고려대학교 의과대학 및 의과학연구지원센터 구성원이 아닌 경우에는 본인인증을 통하여 글을 작성할 수 있습니다.
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내 명의의 휴대전화로 비밀번호를 재설정 할 수 있습니다.
The 2019 World Federation for Medical Education World Conference (WFME 2019) was successfully held in Seoul, Korea.
The WFME 2019 was the first and the largest international conference of medical education held in Korea, attracting 800 participants from 56 countries around the world.
The conference provided a meaningful opportunity for exchanging ideas about the future of medical education.
The 2019 World Federation for Medical Education World Conference (WFME 2019) was successfully held in Seoul, co-hosted by Korea University College of Medicine (Dean Hong Sik Lee) and the Korean Council on Medical Education (President Hee Chul Han).
The WFME 2019 was held in the Grand Walkerhill Seoul from April 7th to 10th, joined by 800 experts in medical education and accreditation from 56 countries. The conference program spanned a range of topics including medical education and accreditation for quality assurance, state-run tests and refresher courses in 67 invited lectures and 300 freestyle presentations.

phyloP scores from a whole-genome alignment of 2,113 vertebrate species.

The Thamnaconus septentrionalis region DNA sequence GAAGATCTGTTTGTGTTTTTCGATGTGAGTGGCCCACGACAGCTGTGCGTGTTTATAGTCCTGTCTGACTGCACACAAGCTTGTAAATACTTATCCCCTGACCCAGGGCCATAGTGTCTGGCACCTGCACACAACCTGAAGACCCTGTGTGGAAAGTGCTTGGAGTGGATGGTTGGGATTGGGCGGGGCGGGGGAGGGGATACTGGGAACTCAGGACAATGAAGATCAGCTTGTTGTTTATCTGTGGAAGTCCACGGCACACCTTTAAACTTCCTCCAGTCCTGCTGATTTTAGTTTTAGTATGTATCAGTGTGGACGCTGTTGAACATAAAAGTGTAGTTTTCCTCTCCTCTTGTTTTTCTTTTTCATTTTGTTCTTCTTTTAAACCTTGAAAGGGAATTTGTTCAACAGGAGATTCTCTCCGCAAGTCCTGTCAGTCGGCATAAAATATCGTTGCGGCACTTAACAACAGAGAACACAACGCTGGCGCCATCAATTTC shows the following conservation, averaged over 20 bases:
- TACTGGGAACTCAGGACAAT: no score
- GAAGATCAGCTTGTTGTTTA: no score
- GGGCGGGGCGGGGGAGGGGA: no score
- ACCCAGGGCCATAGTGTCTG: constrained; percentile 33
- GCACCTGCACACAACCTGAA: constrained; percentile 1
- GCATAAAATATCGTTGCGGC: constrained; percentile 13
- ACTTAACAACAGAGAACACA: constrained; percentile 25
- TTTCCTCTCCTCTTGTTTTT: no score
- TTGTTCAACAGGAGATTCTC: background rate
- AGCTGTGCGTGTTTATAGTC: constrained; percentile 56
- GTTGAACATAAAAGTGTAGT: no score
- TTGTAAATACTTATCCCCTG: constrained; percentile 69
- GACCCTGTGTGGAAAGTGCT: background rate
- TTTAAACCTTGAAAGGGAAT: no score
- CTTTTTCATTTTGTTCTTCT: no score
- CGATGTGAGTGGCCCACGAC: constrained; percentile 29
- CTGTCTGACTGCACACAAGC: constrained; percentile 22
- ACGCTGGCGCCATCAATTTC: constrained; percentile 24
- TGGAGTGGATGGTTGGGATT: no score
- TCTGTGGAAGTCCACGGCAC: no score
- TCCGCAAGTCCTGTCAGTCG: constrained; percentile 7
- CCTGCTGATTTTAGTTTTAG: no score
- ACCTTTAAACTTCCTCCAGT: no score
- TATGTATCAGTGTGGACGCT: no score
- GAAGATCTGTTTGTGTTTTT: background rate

Notably, participants not only shared the current status of medical education in their own countries but discussed the need to establish global standards for medical education, the current records of global accreditation for medical education institutions and future advances in the field, spurred by growing exchanges of medical personnel across countries. In addition, postgraduate medical education that has been rarely touched in the discourse of medical education, i.e., the need for quality improvement and accreditation for medical residency training, was actively discussed in the conference, which was very meaningful considering the reality of residency training in Korea.
Participants also exchanged their ideas on the role of hospitals as training institutions, intensive postgraduate medical education and the improvement options. They agreed that the role of college of medicine needs to be strengthened in the postgraduate medical education as in the US and the UK. Excellent examples were introduced on how to nurture doctors who have deeper understandings of their society and empathy with their patients, drawing a lot of attention from the audience. Moreover, students expressed their own opinions on medical student exchange programs and accreditation for medical education, providing an opportunity to have a grand perspective including views of both providers and consumers of medical education.